Archaeologists excavating at the site of recently discovered Medieval settlement of Barczewko, also known as Alt Wartenburg, North Poland, discovered well preserved remains of basements, pottery vessels, and even a seal from textile imports all the way from Flanders.
Archaeologist discovered more military artefacts linked with the Battle of Kunersdorf of 1759 at the site in Kunowice, West Poland.
A trove of jewellery dating back 3000 years was discovered by two men near Sulęcin, West Poland. The trove consists of 170 bronze and amber artefacts.
Excavations at the caves in Poland’s Kraków-Częstochowa Upland, revealed artefacts including spurs and pottery fragments from 13th and 14th centuries. The cave is surrounded by the legend of Polish king Władysław the Short (1261-1333 AD) hiding in the caves of Ojców National Park.
A series of concentric cropmarks, indicating the possible presence of a rondel-like structure, has been sighted at Żelichów, North-West Poland. This find is extremely rare as only a handful of such Neolithic structures are known from Poland.
Archaeologists finished the ninth season of excavations of the Teutonic Order’s castle in Człuchów, North Poland, revealing remains of a rectangular tower which contained many surprises.
The trove of valuables hidden by Germans during WW2 in Lubomierz, discovered last year, will stay on exhibition in the local monastery museum by a decision of the officials.
Archaeologists managed to locate the lost village of Goschwitz, near Strzelin, South-West Poland, with use of freely available airborne LiDAR data. The Medieval village dates back to the 13th century and existed only for a couple decades.
Polish archaeologists uncovered remains of Polish soldiers at a site near Daugavpils, Latvia, that fought under the command of General Edward Śmigły-Rydz against the Bolsheviks in 1919.
Archaeologists carrying out excavations near Supraśl, North-West Poland discovered artefacts linked to the Bell Beaker culture that existed in the period of transformation from the Neolithic to the Bronze age. The discovery marks the farthest east site where artefacts of this culture have been discovered worldwide.
Excavations at the square located in front of the Castle of the Sułkowski princes, Bielsko-Biała, South Poland, revealed among other finds remains of 15th-century fortification walls and 19th-century buildings.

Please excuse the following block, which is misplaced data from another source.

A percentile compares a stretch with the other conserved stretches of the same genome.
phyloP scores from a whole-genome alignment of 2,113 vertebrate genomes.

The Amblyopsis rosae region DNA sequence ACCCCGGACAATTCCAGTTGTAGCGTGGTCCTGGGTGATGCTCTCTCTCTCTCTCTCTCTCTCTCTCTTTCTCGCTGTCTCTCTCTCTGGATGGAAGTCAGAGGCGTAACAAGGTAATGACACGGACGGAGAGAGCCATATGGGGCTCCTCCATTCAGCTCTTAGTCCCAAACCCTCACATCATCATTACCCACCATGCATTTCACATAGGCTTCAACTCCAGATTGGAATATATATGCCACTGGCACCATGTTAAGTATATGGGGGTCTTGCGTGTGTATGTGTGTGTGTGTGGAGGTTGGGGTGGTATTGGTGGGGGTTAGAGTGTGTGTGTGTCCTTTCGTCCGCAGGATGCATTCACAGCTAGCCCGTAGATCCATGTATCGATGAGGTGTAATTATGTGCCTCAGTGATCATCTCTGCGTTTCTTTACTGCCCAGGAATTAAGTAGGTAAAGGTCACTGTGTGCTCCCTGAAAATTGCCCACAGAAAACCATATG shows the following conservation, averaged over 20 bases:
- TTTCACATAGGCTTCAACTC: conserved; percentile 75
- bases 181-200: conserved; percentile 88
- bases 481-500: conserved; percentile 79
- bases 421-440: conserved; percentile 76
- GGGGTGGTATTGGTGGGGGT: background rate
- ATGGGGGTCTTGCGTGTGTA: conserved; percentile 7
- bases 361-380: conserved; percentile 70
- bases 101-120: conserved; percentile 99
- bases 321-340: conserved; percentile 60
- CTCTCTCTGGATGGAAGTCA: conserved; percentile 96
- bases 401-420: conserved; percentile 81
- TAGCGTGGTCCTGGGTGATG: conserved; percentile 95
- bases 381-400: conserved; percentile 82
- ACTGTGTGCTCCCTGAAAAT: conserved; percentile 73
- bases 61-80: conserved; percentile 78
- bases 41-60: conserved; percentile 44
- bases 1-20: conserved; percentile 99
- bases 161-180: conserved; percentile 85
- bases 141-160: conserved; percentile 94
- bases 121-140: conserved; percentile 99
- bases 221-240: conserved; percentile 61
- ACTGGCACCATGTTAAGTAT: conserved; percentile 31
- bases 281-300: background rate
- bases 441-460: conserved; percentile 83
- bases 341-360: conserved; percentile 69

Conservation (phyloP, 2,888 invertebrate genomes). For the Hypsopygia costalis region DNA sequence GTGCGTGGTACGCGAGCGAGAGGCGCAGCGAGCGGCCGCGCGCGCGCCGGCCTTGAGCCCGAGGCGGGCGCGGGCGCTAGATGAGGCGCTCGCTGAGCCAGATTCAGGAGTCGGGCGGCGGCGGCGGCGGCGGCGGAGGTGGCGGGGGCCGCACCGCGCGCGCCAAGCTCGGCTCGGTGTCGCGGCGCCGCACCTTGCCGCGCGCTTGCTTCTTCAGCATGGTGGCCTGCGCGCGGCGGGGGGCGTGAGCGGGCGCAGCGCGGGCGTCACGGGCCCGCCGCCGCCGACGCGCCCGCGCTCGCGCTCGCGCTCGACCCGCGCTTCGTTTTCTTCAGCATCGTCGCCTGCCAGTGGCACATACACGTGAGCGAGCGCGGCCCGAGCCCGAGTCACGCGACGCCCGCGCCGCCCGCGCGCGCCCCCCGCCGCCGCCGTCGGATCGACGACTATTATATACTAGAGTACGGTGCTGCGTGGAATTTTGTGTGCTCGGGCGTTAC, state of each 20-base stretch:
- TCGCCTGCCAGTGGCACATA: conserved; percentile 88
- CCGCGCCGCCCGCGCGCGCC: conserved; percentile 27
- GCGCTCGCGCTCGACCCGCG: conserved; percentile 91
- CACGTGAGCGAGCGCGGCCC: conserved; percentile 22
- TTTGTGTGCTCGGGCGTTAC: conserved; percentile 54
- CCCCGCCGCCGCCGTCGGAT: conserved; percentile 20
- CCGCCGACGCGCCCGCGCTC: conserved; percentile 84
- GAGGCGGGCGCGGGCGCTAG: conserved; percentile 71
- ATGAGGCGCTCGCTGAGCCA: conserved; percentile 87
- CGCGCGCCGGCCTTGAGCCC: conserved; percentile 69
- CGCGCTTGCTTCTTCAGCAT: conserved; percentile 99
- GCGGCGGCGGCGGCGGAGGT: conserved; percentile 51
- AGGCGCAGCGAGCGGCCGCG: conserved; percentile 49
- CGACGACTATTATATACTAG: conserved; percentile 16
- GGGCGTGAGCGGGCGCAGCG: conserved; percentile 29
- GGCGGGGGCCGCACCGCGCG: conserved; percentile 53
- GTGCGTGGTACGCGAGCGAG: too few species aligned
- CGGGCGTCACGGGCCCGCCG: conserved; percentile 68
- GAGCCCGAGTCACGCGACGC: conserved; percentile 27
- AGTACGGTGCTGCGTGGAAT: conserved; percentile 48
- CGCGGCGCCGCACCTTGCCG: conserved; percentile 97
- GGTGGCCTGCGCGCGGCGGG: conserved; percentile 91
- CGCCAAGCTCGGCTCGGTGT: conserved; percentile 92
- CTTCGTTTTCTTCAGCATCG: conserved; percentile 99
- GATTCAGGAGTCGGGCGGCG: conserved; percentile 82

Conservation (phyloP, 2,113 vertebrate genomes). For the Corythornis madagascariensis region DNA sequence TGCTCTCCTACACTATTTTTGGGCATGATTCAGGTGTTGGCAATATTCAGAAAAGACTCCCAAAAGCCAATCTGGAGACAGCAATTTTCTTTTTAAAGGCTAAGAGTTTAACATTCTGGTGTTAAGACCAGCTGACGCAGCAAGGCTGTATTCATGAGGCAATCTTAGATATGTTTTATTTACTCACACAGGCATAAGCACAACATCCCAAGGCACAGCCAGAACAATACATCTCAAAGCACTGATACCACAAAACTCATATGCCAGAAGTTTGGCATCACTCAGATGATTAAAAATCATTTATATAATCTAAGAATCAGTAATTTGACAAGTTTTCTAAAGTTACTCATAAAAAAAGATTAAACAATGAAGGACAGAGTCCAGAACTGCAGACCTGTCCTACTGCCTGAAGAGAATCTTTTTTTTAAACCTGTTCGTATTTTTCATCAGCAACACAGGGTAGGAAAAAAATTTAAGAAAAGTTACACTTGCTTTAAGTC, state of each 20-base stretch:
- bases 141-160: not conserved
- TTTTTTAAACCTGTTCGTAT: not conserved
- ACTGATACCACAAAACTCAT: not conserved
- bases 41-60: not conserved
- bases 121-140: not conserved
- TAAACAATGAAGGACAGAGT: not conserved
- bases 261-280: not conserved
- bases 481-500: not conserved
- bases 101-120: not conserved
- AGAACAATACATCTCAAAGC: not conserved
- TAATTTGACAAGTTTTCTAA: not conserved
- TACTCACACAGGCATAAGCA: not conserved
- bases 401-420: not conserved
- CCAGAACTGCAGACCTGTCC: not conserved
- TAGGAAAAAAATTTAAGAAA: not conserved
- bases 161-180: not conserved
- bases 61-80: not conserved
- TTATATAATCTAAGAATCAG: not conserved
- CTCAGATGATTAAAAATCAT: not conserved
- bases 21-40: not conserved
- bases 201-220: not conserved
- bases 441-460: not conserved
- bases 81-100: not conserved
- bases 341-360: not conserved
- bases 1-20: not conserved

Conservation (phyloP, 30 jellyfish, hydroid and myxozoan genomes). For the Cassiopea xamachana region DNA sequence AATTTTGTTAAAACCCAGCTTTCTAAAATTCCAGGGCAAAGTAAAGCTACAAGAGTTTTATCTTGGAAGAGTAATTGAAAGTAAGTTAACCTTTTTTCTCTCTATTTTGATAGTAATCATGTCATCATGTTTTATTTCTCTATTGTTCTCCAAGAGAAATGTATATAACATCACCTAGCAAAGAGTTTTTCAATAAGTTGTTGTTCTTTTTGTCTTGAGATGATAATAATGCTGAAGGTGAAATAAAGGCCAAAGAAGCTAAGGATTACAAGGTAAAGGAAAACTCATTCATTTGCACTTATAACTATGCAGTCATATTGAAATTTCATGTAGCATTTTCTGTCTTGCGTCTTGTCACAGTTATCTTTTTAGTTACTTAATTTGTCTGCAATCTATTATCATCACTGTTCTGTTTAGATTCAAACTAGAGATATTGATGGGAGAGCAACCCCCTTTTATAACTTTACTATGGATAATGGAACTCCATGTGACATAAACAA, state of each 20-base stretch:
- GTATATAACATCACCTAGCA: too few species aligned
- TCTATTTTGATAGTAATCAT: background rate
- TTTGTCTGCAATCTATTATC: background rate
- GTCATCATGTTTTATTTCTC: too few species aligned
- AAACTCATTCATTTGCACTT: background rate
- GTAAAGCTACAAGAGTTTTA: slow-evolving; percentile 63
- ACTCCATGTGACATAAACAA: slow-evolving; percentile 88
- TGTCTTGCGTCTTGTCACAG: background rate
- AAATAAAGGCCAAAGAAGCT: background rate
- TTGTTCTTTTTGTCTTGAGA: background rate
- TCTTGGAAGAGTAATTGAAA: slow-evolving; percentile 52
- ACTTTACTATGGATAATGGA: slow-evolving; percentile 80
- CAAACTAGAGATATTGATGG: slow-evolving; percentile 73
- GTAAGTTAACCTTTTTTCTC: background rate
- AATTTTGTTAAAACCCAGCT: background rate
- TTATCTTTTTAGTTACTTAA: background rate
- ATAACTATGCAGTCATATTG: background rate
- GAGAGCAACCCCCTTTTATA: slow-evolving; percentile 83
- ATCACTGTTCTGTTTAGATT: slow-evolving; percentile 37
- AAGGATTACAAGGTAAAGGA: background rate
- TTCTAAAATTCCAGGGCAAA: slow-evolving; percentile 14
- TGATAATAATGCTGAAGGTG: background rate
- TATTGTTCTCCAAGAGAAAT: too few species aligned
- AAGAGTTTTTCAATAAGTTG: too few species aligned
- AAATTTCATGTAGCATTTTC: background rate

The first ever Greek amphora discovered in the country was unearthed by archaeologists excavating the ringfort at Chotyniec, South-eastern Poland. The 2500-years-old site is believed to be the farthest West settlement connected with the Scythian people and the sphere of cultural influence of their nomadic civilisation.
Archaeologists working at a revitalisation project in Głogów, South-west Poland, uncovered remains of a church and monastery of St Stanisław that belonged to the Franciscans who settled in the city in mid 13th century.
A family spending the summer at the Baltic shore, discovered a part from an airplane at the beach near Podczele, Northern Poland.
Construction workers preparing the site of the future shopping centre at Plac Kopernika (Copernicus Square), Opole, South-western Poland, unearthed a part of a 19th-century wall of a brewery.
Archaeologists discovered a well equipped graves dating to 2nd-3rd centuries AD in Pakoszówka, South-East Poland. It is believed these graves belong to Vandal warriors and the site is just the second such in the Subcarpatian region.
Researchers conducting thorough exhumations in the area by the parish church in Chojnice, Northern Poland, in search for Polish soldiers fallen during German Invasion of Poland in 1939 discovered some Evangelical graves but did not locate the soldiers’ grave.
Excavations by the Nowy Targ (New Market) town square in Wrocław, Poland, unearthed remains of Medieval houses and artefacts revealing how the city looked before destruction during World War 2.
Conservation works at the Fortress 52a “Łopianka” in Kraków, South Poland, lead to a discovery of a large portion of the original armoured dome at a nearby scrapyard.
Police officers from Miastko and Szczecin, Poland, were able to recover over 200 archaeological artefacts dating back to Early Iron Age which are said to have been illegally unearthed in Miastko earlier this year. The artefacts consist of vessels and jewellery attributed to the people of Lusatian culture.